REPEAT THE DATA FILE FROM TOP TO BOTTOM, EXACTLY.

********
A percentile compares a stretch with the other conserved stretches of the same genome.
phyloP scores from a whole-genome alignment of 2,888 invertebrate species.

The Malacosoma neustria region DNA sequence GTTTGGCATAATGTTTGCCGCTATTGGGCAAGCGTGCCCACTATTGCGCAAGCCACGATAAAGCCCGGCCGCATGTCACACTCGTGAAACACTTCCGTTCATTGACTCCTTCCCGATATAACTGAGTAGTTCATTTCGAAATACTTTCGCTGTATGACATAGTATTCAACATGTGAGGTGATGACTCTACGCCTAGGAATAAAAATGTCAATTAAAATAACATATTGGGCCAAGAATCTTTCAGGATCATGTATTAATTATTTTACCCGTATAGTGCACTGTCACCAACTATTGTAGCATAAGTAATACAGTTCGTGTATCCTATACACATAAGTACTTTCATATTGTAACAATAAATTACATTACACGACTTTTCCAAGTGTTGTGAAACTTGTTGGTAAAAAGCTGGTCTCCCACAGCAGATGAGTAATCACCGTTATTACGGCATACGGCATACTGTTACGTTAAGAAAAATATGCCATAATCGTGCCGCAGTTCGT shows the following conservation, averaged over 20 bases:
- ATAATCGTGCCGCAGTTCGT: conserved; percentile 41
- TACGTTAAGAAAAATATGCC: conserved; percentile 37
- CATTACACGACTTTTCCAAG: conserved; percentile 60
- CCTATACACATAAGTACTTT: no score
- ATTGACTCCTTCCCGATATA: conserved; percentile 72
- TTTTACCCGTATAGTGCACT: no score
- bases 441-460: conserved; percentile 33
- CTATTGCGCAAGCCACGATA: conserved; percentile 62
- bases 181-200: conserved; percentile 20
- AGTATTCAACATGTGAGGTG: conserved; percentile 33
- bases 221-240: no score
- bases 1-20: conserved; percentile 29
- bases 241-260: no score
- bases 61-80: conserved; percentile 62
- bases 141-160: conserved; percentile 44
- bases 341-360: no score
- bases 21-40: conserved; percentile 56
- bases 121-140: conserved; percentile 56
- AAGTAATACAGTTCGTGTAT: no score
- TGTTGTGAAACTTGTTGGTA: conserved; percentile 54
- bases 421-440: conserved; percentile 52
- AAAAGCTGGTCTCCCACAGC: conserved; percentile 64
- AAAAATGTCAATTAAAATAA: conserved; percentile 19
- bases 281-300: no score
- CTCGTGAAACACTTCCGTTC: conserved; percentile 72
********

A percentile compares a stretch with the other conserved stretches of the same genome.
phyloP scores from a whole-genome alignment of 2,888 invertebrate species.

The Malacosoma neustria region DNA sequence GTTTGGCATAATGTTTGCCGCTATTGGGCAAGCGTGCCCACTATTGCGCAAGCCACGATAAAGCCCGGCCGCATGTCACACTCGTGAAACACTTCCGTTCATTGACTCCTTCCCGATATAACTGAGTAGTTCATTTCGAAATACTTTCGCTGTATGACATAGTATTCAACATGTGAGGTGATGACTCTACGCCTAGGAATAAAAATGTCAATTAAAATAACATATTGGGCCAAGAATCTTTCAGGATCATGTATTAATTATTTTACCCGTATAGTGCACTGTCACCAACTATTGTAGCATAAGTAATACAGTTCGTGTATCCTATACACATAAGTACTTTCATATTGTAACAATAAATTACATTACACGACTTTTCCAAGTGTTGTGAAACTTGTTGGTAAAAAGCTGGTCTCCCACAGCAGATGAGTAATCACCGTTATTACGGCATACGGCATACTGTTACGTTAAGAAAAATATGCCATAATCGTGCCGCAGTTCGT shows the following conservation, averaged over 20 bases:
- ATAATCGTGCCGCAGTTCGT: conserved; percentile 41
- TACGTTAAGAAAAATATGCC: conserved; percentile 37
- CATTACACGACTTTTCCAAG: conserved; percentile 60
- CCTATACACATAAGTACTTT: no score
- ATTGACTCCTTCCCGATATA: conserved; percentile 72
- TTTTACCCGTATAGTGCACT: no score
- bases 441-460: conserved; percentile 33
- CTATTGCGCAAGCCACGATA: conserved; percentile 62
- bases 181-200: conserved; percentile 20
- AGTATTCAACATGTGAGGTG: conserved; percentile 33
- bases 221-240: no score
- bases 1-20: conserved; percentile 29
- bases 241-260: no score
- bases 61-80: conserved; percentile 62
- bases 141-160: conserved; percentile 44
- bases 341-360: no score
- bases 21-40: conserved; percentile 56
- bases 121-140: conserved; percentile 56
- AAGTAATACAGTTCGTGTAT: no score
- TGTTGTGAAACTTGTTGGTA: conserved; percentile 54
- bases 421-440: conserved; percentile 52
- AAAAGCTGGTCTCCCACAGC: conserved; percentile 64
- AAAAATGTCAATTAAAATAA: conserved; percentile 19
- bases 281-300: no score
- CTCGTGAAACACTTCCGTTC: conserved; percentile 72